KINGSTON, R.I. – November 29, 2011 – Individuals who drink bottled water products might want to hear what University of Rhode Island freshman Bill Law and his classmates have to say.
That’s because the students have learned that the bottled water process may sometimes allow companies to inappropriately acquire and market this vital resource worldwide. Their product is then packaged, transported and sold at a profit.
Law, a resident of Charlestown, and his classmates are enrolled in one of URI’s Grand Challenge classes, entitled “Be the Solution for Global Public Health Problems.”
Instituted last year, the 30 interdisciplinary Grand Challenge courses have small enrollments and are taught by full-time faculty members. They focus on major global challenges, such as poverty, diversity, hunger and climate change, and they have intriguing titles like “Media and Race Relations,” “The Weight is Over,” “The Future of Families,” “Heavy Metal,” and “Earth Gone Mad?”
One group in this fall’s global public health honors course is focusing on water-borne diseases and their relationship to water supply depletion. To call attention to the problem in small ways, the students will hold a water bottle sale to encourage URI community members to fill the bottles with tap water and reuse them.
“The grand challenge classes are designed specifically to engage first-year students in learning about big issues in the world and then proposing viable and achievable solutions,” said Don DeHayes, provost and vice president of Academic Affairs at URI.
“Our assessment of student engagement and learning from these courses has indeed shown that addressing these important and relevant topics seems to ignite student enthusiasm for both learning and action. The passion, efforts, and outreach demonstrated by Bill (Law) and his classmates are testimony to the important contributions URI students make on a regular basis to improving society as well as to their own development. We are very proud of our students and the faculty who worked so hard to engage with them in these special courses.”
“We are looking at water-borne illnesses and wondering how we could help,” Law said. “Through our reusable water bottle drive, we are trying to show how much water we use and how our waste contributes to water depletion.”
Each bottle is blue and emblazoned with the Rhody Ram logo, and costs $10. They will be sold at the URI Holiday Mini Mall in the Memorial Union, 50 Lower College Road, Dec. 7 and 8, 10 a.m. to 5 p.m. Money raised will be donated to water.org, a U.S.-based nonprofit organization committed to providing safe drinking water and sanitation to people in developing countries. View this video made by the students that calls attention to global freshwater shortage issues.
Jef Bratberg, clinical associate professor of pharmacy and one of four instructors for the class, said Law’s team came up with the idea of selling aluminum, reusable water bottles on its own.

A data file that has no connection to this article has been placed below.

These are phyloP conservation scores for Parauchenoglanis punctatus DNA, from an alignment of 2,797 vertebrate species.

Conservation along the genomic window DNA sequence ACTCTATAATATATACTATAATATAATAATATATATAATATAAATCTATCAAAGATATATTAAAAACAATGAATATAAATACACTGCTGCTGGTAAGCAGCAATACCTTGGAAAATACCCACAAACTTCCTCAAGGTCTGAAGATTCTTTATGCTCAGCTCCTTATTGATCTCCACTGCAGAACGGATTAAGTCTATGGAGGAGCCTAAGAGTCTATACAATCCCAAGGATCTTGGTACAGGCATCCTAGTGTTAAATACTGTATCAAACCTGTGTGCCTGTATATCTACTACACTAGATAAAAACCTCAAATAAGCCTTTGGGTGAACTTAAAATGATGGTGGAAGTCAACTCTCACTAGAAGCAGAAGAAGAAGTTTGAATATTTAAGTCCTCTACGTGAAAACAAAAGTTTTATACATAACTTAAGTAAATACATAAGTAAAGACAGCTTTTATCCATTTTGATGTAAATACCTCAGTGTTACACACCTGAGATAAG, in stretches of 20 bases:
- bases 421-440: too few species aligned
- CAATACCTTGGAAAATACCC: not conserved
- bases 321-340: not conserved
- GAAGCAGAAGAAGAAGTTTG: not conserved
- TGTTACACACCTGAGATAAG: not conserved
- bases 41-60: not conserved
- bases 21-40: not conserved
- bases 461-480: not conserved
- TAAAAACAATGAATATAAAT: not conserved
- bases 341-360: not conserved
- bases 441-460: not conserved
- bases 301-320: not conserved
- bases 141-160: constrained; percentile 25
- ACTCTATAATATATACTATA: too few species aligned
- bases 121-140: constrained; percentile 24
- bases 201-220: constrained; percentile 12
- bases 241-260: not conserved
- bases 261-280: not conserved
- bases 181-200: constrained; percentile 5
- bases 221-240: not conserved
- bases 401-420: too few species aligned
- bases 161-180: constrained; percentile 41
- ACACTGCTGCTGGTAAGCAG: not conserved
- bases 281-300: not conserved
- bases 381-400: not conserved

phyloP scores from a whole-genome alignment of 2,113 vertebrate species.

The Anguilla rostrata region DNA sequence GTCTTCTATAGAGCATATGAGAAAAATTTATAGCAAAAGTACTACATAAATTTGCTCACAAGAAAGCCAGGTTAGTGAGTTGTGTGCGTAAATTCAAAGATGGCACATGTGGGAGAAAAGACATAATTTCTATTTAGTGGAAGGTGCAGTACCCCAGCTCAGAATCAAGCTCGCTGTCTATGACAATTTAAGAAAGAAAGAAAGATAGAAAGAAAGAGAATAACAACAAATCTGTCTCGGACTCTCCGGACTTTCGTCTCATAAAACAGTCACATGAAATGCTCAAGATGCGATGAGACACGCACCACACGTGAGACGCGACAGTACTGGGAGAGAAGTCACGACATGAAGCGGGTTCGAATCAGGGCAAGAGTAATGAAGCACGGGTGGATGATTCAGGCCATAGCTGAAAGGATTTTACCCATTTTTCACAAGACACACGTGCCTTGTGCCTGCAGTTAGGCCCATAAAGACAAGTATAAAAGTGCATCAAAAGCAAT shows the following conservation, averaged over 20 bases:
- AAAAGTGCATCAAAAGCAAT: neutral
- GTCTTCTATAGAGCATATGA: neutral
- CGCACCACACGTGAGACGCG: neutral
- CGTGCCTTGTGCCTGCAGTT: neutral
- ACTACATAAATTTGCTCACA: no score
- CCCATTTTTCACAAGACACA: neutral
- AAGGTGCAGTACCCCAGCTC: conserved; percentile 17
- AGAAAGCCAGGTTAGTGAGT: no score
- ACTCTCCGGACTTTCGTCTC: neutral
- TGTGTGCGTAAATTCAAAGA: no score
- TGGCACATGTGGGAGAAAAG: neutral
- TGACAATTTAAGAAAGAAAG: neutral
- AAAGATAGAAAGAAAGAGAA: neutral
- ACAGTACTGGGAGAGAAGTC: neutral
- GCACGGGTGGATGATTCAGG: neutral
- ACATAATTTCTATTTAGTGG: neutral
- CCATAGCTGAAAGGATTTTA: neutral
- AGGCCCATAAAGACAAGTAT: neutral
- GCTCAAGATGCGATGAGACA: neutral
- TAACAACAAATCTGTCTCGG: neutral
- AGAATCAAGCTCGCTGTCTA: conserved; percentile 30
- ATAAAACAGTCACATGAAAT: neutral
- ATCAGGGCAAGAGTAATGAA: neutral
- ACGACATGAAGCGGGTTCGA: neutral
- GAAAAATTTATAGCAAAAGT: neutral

“This is a simple step that people can take to preserve water resources around the world,” Bratberg said. “I admire Bill for coming up with this fundraiser and awareness campaign for water.org.”
Bratberg said the class watched a film called Water Wars, which details the privatization of water resources worldwide, while pointing out that future wars will likely be fought over access to and control of unpolluted, fresh water, unless societies come together to face this global crisis.
Water problems are not the only focus of the class. Other groups are examining nutrition, non-communicable diseases, vector-borne diseases, respiratory diseases and maternal and child health. Each group is required to complete a multimedia presentation that includes Internet resources, video, slides, photographs, and audio.
“We talked in this class about how to make simple changes. Of course one way to do it is to stop buying water in disposable containers,” Bratberg said. “Another way would be to eat less meat because it takes 2,500 gallons of fresh water to produce 1 pound of beef.”
He said each of the groups had to choose a non-governmental organization working to solve global problems and then produce a video that will convince the faculty members to give to that organization.
“This is an honors class, and we expect robust discussion among the students and faculty,” Bratberg said. “With 16 students and four faculty members, each class is almost like a panel discussion. We are trying to show the inter-relationship of public health issues. Let’s face it, water-born diseases and severe water shortages are linked to malnutrition.”
The other faculty members are Mary E. Cloud, clinical assistant professor of nursing, Stephen Kogut, associate professor of pharmacy practice, and Roger Lebrun, Carnegie Professor of Life Sciences in the College of the Environment and Life Sciences.
SIMPLE SOLUTION: Members of a freshman URI honors Grand Challenges class called “Be the Solution for Global Public Health Problems,” gather to show off their new water bottles, which will be sold to benefit water.org, an organization devoted to developing safe drinking water and sanitation in developing countries. From left are Alex Azevedo, a biological science major from Tiverton, Andrea Hernandez, a nursing student from Providence, Bill Law, a biological sciences major from Charlestown, Jef Bratberg, clinical associate professor of pharmacy and one of four instructors for the class, and Melanie Mejia, a biological sciences major from Pawtucket. The URI students are also using the sale to educate campus community members about the waste associated with commercially bottled water sold in disposable containers. URI Photo by Michael Salerno Photography.